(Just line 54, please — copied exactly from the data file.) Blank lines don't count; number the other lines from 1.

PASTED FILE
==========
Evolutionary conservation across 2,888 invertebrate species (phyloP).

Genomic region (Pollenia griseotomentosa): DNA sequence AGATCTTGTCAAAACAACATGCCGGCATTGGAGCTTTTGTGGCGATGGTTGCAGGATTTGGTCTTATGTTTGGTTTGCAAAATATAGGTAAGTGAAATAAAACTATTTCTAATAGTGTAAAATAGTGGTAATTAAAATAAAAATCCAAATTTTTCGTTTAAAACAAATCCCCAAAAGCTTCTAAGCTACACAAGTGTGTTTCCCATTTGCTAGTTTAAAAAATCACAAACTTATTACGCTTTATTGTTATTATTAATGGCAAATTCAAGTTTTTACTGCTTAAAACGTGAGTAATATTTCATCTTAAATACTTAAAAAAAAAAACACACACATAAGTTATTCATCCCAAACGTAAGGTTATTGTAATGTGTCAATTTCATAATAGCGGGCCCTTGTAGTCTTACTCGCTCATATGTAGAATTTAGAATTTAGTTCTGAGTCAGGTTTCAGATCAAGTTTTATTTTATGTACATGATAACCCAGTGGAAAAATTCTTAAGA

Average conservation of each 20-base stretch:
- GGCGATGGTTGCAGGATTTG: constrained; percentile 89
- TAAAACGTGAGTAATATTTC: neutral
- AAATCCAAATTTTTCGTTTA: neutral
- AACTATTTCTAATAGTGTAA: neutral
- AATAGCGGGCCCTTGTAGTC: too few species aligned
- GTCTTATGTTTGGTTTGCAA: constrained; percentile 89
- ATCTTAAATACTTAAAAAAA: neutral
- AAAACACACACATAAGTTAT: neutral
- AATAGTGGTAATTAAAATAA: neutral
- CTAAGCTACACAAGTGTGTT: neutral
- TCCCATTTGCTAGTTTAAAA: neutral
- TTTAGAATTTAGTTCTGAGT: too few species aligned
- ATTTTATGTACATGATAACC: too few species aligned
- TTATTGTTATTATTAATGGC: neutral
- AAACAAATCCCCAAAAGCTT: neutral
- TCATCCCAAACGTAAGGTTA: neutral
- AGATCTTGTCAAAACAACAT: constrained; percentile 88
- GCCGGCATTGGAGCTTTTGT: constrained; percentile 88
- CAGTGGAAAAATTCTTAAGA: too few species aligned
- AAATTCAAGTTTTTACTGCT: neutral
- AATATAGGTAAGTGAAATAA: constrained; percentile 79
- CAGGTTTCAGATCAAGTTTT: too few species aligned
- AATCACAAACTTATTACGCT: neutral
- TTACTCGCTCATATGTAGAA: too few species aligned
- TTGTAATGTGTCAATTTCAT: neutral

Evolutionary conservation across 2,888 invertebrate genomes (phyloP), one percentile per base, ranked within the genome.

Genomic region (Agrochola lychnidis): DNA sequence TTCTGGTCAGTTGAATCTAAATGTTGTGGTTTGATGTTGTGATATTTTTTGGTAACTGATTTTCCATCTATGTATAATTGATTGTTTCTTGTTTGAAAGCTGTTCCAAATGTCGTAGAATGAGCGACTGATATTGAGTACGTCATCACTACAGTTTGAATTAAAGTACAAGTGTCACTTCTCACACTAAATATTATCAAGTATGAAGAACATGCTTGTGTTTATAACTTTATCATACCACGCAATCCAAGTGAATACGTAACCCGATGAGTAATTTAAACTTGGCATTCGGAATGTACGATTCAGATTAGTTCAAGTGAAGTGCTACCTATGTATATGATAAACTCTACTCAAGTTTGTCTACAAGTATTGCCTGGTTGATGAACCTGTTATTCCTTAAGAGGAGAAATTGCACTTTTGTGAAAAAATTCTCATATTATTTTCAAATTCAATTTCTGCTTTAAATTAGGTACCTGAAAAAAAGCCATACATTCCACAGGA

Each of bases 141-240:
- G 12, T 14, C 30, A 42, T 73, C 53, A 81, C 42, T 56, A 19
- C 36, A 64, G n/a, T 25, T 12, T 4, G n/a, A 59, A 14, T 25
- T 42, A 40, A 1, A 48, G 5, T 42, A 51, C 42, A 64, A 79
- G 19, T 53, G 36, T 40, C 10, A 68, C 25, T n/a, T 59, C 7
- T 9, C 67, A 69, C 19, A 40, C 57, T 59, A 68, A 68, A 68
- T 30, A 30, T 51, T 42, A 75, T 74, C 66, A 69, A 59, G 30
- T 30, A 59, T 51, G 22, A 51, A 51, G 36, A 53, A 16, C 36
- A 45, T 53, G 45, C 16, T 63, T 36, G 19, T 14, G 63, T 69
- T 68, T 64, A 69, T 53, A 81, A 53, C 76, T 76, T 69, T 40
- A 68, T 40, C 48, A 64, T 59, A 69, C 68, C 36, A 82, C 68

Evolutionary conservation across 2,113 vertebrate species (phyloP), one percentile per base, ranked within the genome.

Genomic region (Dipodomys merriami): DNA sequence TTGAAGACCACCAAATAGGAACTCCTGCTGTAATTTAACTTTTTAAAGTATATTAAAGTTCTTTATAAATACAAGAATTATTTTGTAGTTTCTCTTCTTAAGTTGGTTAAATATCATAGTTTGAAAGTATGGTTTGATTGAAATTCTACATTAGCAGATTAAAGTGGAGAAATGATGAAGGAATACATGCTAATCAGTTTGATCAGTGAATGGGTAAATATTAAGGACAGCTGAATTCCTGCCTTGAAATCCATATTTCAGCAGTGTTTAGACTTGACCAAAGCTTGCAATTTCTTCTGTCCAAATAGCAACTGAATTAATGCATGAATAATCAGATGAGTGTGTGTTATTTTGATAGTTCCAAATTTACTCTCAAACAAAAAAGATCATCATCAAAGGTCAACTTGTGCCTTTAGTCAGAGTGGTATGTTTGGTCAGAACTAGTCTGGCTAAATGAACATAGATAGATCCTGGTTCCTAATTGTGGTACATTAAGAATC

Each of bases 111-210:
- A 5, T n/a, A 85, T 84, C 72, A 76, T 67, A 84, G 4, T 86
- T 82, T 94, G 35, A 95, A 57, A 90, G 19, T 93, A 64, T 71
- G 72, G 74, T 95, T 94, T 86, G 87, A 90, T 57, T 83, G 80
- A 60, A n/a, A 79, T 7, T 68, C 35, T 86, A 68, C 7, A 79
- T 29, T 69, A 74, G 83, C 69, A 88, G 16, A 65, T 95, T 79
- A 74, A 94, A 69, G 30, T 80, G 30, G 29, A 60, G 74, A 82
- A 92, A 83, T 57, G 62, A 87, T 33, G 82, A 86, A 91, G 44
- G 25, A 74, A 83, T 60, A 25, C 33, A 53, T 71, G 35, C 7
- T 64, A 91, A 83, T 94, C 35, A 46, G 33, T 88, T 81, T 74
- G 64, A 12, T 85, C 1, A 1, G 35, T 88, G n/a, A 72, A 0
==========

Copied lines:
- G 64, A 12, T 85, C 1, A 1, G 35, T 88, G n/a, A 72, A 0